There’s been a lot of talk recently about how the Obama campaign had a big technological advantage over the Romney campaign. It is certainly true that the Obama campaign contacted many more voters personally and that Obama beat the pre-election-polls pretty badly (even Nate Silver only had Obama winning by 2.5). There’s also some evidence that these two facts are likely linked:
Two political scientists at Yale, Donald Green and Alan Gerber, went out and did a field experiment, which was a big deal at the time because political science lagged behind other social sciences in using field experiments to measure cause and effect in elections.
The first experiment was that they created a local GOTV [get out the vote] drive in New Haven and had voters get a reminder from a postcard, a canvasser, or paid callers, and then had a control group, who got nothing. And we learn there that the phone call group had no increase in voting, mail had a small increase, and there was a big boost from the in-person contact.
Discussions of the role of technology in politics will surely increase as the country falls under the spell of big data, which has now supplanted chaos, black swans, and tipping points as the most overused phrase in high-brow public dialog.
Although, I’m bullish on the Democratic party’s prospects, I’m extremely skeptical of the idea that we’re likely to have any longterm technological advantage. I read a long excerpt from Tom Edsall’s post-2004 election book “Building Red America: The New Conservative Coalition and the Drive for Permanent Power” about how the Rovians were going to crush Democrats with super-genius micro-targeting. I can’t get those excerpts on-line but here’s a blurb from the dust jacket (by John Judis, who is pretty sharp):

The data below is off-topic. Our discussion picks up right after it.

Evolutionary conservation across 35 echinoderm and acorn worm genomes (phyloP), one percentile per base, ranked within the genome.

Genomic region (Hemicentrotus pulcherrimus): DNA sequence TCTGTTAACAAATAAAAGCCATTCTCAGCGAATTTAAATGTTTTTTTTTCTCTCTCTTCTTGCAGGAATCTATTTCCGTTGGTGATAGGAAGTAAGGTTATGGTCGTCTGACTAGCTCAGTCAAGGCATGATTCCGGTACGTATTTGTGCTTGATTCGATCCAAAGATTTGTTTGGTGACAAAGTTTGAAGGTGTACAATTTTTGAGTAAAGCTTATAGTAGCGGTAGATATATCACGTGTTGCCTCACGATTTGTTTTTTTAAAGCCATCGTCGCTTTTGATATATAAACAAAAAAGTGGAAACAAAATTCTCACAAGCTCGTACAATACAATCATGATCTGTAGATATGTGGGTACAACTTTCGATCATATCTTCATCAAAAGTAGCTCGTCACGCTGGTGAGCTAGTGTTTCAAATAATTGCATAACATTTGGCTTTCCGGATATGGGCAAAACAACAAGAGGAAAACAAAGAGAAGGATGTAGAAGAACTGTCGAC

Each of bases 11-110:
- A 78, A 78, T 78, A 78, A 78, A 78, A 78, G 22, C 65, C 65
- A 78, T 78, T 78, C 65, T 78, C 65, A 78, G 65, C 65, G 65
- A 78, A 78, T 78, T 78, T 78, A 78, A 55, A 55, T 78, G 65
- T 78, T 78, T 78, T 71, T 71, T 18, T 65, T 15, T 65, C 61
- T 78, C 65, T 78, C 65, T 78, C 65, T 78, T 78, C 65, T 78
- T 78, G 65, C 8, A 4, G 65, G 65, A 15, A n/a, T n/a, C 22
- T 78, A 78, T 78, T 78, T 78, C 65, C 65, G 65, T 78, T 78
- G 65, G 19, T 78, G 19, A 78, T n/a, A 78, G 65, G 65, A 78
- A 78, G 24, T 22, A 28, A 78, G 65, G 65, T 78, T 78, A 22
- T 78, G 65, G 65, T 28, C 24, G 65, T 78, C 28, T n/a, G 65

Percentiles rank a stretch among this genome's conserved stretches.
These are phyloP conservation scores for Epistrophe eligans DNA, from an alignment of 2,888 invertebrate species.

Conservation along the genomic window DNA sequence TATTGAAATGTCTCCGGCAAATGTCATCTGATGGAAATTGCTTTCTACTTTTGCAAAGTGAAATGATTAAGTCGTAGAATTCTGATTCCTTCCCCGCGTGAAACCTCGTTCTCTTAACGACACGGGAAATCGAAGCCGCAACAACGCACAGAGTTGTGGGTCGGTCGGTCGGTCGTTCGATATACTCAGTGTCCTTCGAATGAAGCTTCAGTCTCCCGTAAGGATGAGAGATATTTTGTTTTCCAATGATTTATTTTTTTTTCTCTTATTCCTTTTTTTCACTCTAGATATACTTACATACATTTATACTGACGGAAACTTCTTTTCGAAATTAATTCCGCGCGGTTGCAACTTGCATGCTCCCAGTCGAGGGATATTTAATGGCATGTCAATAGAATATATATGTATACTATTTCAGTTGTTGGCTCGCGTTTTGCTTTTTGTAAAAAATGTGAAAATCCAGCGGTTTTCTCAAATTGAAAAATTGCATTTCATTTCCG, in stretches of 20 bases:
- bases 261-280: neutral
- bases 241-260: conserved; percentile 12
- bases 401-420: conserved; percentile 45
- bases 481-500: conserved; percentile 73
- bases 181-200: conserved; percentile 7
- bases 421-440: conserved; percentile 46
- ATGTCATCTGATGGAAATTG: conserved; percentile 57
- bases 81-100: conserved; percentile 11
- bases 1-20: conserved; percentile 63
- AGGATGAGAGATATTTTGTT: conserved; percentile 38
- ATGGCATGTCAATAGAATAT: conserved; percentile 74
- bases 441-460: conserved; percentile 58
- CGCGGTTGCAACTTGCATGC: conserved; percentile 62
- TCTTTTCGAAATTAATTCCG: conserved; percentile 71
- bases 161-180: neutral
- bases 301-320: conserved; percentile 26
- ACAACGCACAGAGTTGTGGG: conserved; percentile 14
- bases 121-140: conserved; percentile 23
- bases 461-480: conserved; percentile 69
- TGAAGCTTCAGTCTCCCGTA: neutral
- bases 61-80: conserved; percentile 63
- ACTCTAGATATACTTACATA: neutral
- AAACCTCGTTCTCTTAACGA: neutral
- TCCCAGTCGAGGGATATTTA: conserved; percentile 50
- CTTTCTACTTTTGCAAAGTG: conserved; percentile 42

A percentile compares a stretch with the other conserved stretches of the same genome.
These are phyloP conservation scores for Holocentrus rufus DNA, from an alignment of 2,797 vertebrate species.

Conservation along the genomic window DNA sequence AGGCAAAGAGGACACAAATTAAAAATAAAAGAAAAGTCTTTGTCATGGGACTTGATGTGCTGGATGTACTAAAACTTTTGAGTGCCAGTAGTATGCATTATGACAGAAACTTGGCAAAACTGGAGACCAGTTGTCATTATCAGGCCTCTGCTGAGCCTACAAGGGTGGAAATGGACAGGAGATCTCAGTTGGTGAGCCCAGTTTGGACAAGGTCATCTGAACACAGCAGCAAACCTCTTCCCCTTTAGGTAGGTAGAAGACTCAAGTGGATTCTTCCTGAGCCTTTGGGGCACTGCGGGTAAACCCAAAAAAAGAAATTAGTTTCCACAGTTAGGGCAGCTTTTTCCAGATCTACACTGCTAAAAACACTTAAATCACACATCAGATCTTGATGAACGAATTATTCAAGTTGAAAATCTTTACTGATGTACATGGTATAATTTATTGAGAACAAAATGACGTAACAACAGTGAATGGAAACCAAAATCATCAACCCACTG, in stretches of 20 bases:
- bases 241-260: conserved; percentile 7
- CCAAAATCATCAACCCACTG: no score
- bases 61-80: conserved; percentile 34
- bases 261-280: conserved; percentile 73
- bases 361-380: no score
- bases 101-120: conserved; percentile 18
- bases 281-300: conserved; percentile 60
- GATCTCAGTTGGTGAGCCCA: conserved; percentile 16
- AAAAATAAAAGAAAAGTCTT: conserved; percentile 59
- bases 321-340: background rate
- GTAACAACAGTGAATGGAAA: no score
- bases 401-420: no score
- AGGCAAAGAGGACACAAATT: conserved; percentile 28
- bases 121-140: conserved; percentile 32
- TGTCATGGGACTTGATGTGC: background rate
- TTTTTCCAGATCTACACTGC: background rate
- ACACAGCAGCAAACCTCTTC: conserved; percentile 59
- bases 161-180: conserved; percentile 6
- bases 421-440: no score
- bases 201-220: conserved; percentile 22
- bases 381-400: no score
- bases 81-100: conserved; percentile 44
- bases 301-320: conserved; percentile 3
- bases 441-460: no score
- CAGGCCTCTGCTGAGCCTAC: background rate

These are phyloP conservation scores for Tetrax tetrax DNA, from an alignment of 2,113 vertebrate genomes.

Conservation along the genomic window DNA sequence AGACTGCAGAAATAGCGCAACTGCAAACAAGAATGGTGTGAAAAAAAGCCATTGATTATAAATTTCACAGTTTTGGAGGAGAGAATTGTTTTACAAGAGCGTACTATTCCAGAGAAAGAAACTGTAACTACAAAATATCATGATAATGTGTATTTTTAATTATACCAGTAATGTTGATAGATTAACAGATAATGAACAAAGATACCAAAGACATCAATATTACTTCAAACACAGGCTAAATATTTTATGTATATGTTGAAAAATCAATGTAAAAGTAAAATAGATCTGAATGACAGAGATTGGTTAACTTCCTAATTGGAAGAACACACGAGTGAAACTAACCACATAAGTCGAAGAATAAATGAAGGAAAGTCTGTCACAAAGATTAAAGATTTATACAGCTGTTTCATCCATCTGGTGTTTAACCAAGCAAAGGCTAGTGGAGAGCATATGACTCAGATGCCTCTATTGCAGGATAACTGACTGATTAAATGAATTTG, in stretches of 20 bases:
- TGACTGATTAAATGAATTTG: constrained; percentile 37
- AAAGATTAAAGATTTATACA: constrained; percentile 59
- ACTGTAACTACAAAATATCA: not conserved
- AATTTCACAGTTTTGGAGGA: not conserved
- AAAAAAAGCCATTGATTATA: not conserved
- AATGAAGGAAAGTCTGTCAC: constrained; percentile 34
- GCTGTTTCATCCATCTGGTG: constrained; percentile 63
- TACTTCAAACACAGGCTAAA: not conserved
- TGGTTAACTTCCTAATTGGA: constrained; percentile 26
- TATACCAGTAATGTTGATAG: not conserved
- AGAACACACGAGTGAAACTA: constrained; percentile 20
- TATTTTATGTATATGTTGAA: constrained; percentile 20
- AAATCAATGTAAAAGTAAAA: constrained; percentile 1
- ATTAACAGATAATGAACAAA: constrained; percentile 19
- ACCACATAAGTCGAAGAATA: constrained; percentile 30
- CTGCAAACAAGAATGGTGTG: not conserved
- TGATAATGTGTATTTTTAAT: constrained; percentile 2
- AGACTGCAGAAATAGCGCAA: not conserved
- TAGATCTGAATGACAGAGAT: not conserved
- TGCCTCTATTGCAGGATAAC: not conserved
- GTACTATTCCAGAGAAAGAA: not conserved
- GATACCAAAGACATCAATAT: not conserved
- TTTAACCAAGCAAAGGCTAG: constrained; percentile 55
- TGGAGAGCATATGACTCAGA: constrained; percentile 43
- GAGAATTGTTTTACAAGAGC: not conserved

“Tom Edsall is the best political reporter in America. His new book, Building Red America, makes a good case for why the Republicans are likely to stay a step ahead of the Democrats over the next few elections. I hope he is wrong, but Edsall, who brings a host of new considerations to bear, is a hard person to argue with.
In retrospect, it was obviously stupid to predict a long-term Republican majority (Edsall argued that one was likely) when Democrats were already winning by large margins among the youngest voters, but I think the emphasis on gimmicky marketing was misplaced, irrespective of that. All the direct mail in the world wasn’t going to convince voters to like the Iraq War or economic stagnation much less convince Latinos that the Republican party doesn’t hate them.
I’m hopeful that today’s Democratic party knows that it needs to treat issues like income inequality and immigration to become a powerful majority, that there’s no smart-ass high-tech way to do it.